Jennifer AlexanderAssociate Professor, Mechanical Engineering
Ph.D. 1996, History, University of Washington
M.A. 1990, History, University of Wyoming
B.S. 1988, History, University of Wyoming
I am a historian of modern technology, with specialization in technology and religion; industrial culture; and engineering, ethics, and society. I hold an M.A. in modern German history, and a PhD in history of technology, emphasizing modern Europe, from the University of Washington (Seattle). Before coming to Minnesota I held a research fellowship at CNRS (Centre national de la recherche scientifique), Paris. My early articles and first book, The Mantra of Efficiency, focused on foundational concepts of industry and industrial culture; the translation of technological values into social values; the mathematics of machine performance; and the developing cultural power of a particular technological value: efficiency. Mantra of Efficiency was awarded the Edelstein Prize by the Society for the History of Technology, as outstanding book published in the preceding three years.
History of Science, Technology, and Medicine (HSTM) - 585 Shepherd Lab
Sidney M. Edelstein Prize, Society for the History of Technology, outstanding book published in the preceding three years, Mantra of Efficiency (2010).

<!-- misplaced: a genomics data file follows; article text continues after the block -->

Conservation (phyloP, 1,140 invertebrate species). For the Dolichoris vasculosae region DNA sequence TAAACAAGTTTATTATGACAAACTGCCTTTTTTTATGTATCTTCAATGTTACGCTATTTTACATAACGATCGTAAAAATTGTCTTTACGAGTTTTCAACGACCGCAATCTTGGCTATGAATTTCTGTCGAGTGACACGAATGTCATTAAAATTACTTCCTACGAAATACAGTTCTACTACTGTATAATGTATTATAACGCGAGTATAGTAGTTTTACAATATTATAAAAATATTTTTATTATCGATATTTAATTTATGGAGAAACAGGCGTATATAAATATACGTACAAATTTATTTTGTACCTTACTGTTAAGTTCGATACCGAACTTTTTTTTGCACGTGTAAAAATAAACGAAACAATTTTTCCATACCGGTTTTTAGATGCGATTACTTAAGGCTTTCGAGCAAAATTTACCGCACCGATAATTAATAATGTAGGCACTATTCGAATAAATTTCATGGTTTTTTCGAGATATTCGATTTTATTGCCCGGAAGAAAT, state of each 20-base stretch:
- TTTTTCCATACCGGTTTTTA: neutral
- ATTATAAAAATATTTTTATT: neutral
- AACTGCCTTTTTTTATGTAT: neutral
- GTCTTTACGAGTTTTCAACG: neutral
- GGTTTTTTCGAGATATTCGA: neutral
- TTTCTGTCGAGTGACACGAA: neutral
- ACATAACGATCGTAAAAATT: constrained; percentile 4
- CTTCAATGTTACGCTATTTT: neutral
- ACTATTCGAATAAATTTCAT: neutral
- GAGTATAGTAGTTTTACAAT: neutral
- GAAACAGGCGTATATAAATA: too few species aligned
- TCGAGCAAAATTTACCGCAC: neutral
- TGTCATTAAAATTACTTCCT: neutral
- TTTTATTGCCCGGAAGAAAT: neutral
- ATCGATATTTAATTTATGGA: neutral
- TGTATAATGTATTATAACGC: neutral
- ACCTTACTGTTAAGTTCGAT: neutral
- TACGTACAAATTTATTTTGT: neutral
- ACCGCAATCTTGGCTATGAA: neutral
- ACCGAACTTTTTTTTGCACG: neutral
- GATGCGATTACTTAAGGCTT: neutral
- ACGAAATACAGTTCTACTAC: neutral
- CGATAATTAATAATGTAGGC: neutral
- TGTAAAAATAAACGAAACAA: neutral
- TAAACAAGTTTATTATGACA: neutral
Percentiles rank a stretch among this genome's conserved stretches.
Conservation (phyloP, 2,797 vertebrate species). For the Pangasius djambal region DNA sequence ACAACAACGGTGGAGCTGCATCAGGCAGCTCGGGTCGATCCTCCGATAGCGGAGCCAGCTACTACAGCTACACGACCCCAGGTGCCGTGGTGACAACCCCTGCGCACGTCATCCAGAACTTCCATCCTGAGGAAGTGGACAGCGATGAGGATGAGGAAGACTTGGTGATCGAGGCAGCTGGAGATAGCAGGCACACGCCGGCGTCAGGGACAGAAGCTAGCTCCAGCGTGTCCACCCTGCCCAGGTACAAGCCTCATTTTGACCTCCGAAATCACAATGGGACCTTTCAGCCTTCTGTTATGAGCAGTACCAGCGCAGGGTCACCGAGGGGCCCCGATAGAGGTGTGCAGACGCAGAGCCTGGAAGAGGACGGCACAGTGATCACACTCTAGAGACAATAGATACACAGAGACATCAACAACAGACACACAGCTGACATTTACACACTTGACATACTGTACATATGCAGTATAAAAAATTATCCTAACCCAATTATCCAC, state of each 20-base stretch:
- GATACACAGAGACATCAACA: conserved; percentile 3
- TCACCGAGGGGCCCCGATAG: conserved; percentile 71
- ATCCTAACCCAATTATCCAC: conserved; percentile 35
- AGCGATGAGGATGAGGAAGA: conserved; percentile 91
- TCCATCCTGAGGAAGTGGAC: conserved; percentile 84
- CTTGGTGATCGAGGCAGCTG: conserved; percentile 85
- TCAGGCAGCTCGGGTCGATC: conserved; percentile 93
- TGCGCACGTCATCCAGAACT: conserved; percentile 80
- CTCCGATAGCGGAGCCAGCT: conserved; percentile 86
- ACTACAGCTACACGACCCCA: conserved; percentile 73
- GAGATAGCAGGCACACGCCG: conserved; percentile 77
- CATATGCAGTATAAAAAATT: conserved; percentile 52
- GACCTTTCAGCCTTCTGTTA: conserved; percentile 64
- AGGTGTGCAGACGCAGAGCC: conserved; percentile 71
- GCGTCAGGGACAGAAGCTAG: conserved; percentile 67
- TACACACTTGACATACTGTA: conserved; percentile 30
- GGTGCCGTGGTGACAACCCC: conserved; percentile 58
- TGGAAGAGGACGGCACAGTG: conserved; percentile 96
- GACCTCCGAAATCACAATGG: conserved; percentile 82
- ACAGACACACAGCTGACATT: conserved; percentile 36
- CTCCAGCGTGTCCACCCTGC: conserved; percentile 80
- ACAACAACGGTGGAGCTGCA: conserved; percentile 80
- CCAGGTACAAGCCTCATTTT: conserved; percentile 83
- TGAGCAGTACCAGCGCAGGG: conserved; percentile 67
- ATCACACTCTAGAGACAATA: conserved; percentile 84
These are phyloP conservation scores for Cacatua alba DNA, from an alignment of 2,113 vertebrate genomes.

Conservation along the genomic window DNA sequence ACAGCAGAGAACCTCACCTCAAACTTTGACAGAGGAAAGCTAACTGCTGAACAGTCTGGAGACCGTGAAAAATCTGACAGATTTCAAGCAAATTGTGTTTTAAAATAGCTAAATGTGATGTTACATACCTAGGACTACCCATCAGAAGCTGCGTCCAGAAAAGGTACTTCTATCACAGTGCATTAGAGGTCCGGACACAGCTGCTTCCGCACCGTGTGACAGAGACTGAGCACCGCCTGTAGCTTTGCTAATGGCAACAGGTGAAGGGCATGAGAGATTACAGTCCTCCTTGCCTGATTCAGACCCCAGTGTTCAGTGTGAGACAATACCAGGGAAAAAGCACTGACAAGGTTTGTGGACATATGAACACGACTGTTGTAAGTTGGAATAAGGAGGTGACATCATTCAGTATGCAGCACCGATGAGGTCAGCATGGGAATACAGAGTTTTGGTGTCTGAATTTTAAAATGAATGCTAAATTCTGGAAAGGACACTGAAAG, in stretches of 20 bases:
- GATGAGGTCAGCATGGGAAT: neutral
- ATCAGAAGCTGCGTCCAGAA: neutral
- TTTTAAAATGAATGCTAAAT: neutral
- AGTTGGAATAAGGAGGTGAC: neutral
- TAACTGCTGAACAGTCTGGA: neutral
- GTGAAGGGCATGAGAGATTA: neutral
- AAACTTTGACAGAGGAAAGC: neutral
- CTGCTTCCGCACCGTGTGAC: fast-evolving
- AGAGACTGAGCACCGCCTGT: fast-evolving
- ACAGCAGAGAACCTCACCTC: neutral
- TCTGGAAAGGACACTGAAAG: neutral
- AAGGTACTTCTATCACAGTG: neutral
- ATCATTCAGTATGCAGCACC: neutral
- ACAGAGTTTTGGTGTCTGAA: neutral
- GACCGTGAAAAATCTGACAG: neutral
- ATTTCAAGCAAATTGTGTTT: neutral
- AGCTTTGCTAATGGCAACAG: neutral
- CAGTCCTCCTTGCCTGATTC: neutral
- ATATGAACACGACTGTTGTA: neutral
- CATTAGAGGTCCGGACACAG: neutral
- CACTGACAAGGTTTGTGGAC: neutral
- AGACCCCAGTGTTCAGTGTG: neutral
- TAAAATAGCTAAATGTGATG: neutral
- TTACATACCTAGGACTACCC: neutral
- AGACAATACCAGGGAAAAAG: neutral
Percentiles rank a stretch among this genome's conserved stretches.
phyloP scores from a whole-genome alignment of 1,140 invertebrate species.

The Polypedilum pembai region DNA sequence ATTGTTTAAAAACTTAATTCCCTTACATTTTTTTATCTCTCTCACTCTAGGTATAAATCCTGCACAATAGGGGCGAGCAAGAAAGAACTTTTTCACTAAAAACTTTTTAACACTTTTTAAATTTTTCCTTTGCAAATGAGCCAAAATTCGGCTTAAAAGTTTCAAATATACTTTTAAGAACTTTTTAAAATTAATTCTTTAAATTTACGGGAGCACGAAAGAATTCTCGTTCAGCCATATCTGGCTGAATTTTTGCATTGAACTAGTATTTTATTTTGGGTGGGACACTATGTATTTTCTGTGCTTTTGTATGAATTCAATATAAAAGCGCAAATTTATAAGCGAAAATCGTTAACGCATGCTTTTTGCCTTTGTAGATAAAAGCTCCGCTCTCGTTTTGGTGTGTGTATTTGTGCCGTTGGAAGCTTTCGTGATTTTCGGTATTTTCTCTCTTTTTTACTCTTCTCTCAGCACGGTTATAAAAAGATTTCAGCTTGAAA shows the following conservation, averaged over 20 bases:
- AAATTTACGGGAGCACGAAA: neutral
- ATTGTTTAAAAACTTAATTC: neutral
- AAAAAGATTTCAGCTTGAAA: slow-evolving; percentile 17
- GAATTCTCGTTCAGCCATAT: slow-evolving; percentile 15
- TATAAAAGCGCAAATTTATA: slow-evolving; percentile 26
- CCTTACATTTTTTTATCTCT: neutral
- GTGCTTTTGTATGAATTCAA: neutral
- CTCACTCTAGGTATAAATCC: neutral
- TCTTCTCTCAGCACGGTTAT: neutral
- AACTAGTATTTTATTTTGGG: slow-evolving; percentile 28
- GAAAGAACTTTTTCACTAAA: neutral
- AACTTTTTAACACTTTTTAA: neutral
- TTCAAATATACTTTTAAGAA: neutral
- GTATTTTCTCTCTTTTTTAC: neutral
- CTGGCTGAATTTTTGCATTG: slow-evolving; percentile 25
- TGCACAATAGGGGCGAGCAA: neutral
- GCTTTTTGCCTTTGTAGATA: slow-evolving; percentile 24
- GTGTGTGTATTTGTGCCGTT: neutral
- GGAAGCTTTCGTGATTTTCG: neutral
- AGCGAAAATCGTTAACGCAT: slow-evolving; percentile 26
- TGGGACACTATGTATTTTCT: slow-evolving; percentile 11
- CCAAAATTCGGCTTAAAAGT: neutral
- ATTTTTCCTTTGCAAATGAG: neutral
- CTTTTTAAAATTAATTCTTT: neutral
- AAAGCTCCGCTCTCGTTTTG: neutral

The Mantra of Efficiency: From Waterwheel to Social Control (Johns Hopkins University Press, 2008).
- “Rationalization comes to Rome: Fascism and the Third International Congress on the Scientific Management of Labor, Rome, 1927” in Evert Peeters, ed., Between Autonomy and Engagement: Performances of Scientific Expertise, 1860-1960 (London: Pickering & Chatto, Series History and Philosophy of Technoscience, 2015): 147-160.
- “Radically religious: Ecumenical Roots of the Critique of Technological Society,” in Helena Jerónimo, José Luís Garcia, Carl Mitcham, eds., Jacques Ellul and the Technological Society in the Twenty-First Century (Dordrecht, Heidelberg, New York, London: Springer Verlag, 2013): 191-203.
- “Thinking again about science in technology,” Isis 103 (2012): 518-26.
- “The power to give credit and blame,” History and Technology 28 (2012): 83-92.
- “The Concept of Efficiency: An Historical Analysis,” in Anthony Meijers, ed., Handbook of the Philosophy of Science, v. 8: Philosophy of Technology and Engineering Sciences (Elsevier, 2009): 1007-1030.